Washington University primes high school students for science careers
By: Betsy Zatkulak
For some time, Parkway North senior Noah Feuer knew he had a passion for biology and wanted to do something with it. But it wasn’t until his mother discovered a program at Washington University in St. Louis looking for high school students to do environmental fieldwork at Missouri Botanical Garden’s Shaw Nature Reserve that his future with science really began to take shape.
“Now I really know what’s out there and what I can do,” said Feuer, who jumped at the chance to do fieldwork on the WUSTL fire ecology team, studying the use of fire management on invasive plant species with Dr. Raelene Crandall. “They showed me what it’s really like and it really opened my eyes to what different paths are open to me.”
Created in 2008 through a grant from the National Science Foundation, SIFT (Shaw Institute for Field Training) and TERF (Tyson Environmental Research Fellowships) is a partnership between WUSTL’s Tyson Research Center and the Shaw Nature Reserve that gives high school students hands-on experience in environmental research.
“We were looking for a way to start up educational outreach at Tyson Research Center that would be in alignment with the ecological research projects being conducted by WUSTL faculty, post-doctoral researchers and graduate students,” said Susan K. Flowers, assistant director of WUSTL Institute for School Partnership. “High school students seemed to be the best fit for this level of scientific work.”
Participants must first go through SIFT, a one-week summer introductory field training program at Shaw Nature Reserve. SIFT gives them a variety of skills for scientific exploration of the natural world. The program also introduces participants to the terrestrial and aquatic ecosystems present in Missouri.
Students can then apply for the TERF program, a research internship program that provides students with immersion into the culture of ecological and environmental biology research at a university-based field station.
SIFT supports students who are new to working in the outdoors and thinking about the environment as a living laboratory. TERF allows for a deeper understanding and the opportunity to try out a career path in a very real way.
“Taken together, SIFT and TERF represent two different types of educational experience – exploration and immersion,” Flowers explained.
Jacqueline Sotraidis is a senior at Parkway North who plans on majoring in aerospace engineering, but also has a passion for biology and ecology. She said SIFT and TERF confirmed just how much she really enjoys research.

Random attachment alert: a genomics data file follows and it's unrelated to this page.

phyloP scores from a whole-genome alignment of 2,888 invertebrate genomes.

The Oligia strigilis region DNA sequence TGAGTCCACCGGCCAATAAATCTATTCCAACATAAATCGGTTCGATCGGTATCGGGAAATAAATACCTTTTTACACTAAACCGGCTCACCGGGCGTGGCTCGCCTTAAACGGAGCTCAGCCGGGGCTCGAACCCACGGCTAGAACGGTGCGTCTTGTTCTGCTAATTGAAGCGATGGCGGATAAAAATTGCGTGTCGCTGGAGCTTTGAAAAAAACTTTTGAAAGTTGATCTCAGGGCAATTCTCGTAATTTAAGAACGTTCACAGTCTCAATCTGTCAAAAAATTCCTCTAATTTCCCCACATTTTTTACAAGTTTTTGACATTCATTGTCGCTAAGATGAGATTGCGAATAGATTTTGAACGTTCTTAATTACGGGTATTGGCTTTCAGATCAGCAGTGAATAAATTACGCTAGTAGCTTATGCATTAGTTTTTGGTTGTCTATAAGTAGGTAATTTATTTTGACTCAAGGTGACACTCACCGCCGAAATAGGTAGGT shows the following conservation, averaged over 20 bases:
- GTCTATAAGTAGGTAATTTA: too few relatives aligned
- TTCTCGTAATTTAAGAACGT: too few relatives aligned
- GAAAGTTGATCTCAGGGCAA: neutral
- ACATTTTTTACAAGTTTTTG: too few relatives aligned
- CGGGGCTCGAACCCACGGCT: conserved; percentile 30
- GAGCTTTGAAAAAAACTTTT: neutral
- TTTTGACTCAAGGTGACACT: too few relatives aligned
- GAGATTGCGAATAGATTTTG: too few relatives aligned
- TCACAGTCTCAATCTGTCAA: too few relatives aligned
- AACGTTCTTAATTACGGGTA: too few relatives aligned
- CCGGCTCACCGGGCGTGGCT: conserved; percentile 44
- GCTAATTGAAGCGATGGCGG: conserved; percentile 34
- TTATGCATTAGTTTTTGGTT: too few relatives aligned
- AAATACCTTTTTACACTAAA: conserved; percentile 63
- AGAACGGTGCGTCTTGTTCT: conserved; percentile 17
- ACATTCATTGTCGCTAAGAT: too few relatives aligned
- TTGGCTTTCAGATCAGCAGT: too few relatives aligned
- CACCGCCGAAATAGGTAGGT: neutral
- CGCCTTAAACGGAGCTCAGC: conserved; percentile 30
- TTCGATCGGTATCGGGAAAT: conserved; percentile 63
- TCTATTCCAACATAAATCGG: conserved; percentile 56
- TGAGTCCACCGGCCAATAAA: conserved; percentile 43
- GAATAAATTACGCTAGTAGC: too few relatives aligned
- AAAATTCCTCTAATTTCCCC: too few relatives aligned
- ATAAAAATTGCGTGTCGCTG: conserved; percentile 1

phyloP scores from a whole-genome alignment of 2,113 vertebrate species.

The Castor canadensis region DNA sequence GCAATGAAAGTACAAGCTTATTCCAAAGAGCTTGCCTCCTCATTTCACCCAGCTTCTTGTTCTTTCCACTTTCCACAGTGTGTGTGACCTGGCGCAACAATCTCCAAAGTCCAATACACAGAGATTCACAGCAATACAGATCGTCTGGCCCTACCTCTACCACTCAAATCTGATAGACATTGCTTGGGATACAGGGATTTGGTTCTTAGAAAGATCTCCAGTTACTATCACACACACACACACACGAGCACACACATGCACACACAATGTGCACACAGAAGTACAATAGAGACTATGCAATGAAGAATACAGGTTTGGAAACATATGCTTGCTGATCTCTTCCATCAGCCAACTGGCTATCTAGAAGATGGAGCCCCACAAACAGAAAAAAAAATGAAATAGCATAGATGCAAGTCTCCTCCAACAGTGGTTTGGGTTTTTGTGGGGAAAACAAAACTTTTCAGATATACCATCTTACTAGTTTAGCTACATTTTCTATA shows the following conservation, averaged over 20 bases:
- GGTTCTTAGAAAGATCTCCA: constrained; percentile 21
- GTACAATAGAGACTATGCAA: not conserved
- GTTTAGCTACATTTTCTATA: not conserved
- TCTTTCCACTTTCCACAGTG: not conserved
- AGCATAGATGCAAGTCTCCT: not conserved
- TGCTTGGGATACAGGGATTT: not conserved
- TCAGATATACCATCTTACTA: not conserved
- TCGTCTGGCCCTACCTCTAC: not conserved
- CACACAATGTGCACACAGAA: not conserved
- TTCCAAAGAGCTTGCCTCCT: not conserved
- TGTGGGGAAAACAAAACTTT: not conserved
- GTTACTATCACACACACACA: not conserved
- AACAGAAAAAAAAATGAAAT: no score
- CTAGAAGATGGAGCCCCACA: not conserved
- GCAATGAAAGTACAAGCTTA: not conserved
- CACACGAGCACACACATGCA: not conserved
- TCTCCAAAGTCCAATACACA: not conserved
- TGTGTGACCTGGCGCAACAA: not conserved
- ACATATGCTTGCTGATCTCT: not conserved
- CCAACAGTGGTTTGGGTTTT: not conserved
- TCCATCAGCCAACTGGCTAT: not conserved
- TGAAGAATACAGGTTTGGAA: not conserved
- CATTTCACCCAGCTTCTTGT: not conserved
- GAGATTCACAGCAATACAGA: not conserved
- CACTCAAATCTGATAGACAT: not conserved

“I’m definitely going to try to do something in research in college and in my actual career field,” Sotraidis said.
Sotraidis was on the WUSTL aquatic research team.
“You’re not just doing grunt work. You’re really doing the same work as the other undergraduate students and even the researchers,” she said.
In addition to learning a lot, there are other benefits for SIFT and TERF participants.
Meeting and hanging out with like-minded students from high schools throughout the region is one, and TERF participants are paid $8 per hour for their work on a WUSTL research team.
However, the biggest benefit for participants, according to Flowers, is the career exploration piece of the program.
“They get to work side-by-side with people who are at varying stages in their career paths and this can really help them get a sense of what it takes to do this type of work,” said Flowers.
Sometimes the benefit for students who participate in the program is the discovery that environmental science and fieldwork is not the career choice for them.
Parkway West senior and science enthusiast Adil Hassan explained, “It’s something I would like to do on the side maybe, or something I’d like to be involved with throughout my years, but it’s not something I would want to do every single day.”
Asked if they would recommend SIFT and TERF to other students, all three Parkway students said “yes” and that they already have.
“I think anyone who’s even somewhat interested in biology or nature, or even just wants to learn how to work with other people … should definitely apply for it – go for it – and do it,” said Feuer.
The deadline to submit the SIFT 2013-14 application is March 29. For more information, visit schoolpartnershipwustl.edu.